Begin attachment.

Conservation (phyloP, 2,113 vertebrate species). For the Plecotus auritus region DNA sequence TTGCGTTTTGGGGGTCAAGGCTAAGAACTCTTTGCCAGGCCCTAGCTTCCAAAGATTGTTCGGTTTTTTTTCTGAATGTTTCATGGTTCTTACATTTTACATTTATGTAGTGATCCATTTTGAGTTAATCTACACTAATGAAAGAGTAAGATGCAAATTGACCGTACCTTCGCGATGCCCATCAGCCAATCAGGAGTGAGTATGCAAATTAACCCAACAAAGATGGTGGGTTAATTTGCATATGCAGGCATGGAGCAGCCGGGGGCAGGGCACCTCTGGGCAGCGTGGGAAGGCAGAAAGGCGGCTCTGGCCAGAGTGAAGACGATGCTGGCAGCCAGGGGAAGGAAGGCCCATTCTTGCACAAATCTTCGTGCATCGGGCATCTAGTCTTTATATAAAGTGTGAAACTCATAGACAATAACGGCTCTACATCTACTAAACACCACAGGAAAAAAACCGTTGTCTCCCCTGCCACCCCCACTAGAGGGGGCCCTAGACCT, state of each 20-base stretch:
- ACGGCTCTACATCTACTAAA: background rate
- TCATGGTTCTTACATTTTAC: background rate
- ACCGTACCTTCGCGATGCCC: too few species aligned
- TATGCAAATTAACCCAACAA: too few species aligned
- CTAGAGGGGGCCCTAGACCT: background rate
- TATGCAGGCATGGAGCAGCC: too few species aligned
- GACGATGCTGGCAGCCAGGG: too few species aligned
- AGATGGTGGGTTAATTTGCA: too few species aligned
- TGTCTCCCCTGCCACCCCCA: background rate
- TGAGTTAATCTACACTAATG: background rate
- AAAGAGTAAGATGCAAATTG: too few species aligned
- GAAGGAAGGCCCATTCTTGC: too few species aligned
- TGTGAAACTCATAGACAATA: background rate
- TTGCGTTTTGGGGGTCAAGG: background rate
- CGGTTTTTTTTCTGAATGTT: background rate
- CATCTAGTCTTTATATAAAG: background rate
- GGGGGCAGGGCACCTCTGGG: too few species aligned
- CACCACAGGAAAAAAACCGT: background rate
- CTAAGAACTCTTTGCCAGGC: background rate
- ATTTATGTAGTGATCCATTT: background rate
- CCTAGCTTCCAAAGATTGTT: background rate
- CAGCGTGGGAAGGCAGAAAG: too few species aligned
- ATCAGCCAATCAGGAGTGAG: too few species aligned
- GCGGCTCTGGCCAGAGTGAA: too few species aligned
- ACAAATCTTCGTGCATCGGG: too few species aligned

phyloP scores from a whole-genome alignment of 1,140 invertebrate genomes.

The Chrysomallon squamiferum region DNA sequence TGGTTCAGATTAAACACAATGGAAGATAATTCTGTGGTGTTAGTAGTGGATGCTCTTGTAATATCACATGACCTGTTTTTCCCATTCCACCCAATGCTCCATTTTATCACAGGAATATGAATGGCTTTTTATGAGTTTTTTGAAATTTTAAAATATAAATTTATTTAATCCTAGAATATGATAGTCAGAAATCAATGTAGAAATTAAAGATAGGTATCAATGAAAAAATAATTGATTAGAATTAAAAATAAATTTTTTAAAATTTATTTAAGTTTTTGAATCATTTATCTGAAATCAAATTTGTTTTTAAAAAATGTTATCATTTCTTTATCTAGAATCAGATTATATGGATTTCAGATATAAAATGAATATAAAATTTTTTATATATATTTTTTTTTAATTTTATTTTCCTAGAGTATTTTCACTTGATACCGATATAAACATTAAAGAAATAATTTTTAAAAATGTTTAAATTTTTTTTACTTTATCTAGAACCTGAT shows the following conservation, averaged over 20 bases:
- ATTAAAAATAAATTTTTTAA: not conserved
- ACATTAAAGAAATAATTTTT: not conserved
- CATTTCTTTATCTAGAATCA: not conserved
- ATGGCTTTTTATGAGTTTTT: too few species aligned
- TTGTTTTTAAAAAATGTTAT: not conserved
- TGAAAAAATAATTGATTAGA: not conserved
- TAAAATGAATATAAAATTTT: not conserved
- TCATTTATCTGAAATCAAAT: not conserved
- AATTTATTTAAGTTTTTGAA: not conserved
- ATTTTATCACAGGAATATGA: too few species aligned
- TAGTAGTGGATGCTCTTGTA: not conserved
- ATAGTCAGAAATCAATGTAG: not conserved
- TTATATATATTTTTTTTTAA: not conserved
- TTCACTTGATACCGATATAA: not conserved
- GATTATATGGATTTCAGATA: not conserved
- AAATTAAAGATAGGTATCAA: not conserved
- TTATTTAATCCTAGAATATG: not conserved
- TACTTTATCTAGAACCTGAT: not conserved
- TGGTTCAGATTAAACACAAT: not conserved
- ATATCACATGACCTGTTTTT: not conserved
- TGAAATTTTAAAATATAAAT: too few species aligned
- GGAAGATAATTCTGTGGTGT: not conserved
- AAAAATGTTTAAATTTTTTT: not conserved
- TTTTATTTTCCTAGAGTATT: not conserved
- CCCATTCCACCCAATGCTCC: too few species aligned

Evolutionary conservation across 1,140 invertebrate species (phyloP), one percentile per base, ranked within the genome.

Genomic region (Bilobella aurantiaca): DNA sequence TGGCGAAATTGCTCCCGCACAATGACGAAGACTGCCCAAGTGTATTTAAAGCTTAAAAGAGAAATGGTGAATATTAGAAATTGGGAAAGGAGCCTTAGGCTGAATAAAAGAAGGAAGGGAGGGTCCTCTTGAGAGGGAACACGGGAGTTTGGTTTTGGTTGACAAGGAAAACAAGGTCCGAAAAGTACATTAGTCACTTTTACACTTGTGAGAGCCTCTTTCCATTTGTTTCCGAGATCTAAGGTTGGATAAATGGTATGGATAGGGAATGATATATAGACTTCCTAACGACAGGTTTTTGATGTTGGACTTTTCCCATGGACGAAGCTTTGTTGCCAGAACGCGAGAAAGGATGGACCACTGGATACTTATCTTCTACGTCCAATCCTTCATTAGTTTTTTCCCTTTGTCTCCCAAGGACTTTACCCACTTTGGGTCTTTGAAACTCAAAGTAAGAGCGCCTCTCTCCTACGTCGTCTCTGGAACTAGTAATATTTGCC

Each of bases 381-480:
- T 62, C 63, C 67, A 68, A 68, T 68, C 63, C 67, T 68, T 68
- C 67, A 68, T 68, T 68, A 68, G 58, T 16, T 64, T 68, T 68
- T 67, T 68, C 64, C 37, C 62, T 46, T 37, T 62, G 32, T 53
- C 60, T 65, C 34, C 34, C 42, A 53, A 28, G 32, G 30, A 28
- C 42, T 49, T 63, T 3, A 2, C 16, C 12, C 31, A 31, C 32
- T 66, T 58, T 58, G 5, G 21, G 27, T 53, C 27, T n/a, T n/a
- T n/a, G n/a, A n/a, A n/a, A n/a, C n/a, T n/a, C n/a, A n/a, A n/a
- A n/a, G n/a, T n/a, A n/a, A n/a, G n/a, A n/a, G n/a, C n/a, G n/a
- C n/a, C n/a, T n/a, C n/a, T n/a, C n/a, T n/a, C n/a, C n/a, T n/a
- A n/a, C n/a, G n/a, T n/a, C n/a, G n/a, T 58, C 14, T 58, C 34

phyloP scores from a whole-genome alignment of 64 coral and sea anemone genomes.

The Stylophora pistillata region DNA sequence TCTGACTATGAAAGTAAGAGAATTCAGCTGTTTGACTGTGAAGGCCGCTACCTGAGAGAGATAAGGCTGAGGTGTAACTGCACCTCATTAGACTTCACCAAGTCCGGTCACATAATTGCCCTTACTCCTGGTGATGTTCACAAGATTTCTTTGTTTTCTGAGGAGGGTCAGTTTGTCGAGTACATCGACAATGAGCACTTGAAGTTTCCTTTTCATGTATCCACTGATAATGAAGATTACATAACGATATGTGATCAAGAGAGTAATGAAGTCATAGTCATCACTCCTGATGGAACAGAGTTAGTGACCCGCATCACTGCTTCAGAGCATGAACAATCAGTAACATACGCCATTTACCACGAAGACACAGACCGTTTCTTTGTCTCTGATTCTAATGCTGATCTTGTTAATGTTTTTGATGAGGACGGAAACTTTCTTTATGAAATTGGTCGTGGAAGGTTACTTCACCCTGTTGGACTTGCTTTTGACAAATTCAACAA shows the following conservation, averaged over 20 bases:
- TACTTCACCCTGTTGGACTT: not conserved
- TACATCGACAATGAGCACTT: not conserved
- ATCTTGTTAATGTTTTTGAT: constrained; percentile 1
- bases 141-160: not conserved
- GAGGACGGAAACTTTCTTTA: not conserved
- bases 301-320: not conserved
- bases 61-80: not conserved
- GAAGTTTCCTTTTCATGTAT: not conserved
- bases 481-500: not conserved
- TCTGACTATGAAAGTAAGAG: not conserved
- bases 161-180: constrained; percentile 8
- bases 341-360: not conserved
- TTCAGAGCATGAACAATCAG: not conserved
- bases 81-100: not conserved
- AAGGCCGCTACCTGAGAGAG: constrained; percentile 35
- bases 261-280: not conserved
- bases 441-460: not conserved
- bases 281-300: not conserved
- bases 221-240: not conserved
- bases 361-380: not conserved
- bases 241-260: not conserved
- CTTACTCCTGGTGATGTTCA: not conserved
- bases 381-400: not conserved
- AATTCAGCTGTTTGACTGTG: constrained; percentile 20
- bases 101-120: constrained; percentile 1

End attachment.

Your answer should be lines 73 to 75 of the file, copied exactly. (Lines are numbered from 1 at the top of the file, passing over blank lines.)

- GAGGACGGAAACTTTCTTTA: not conserved
- bases 301-320: not conserved
- bases 61-80: not conserved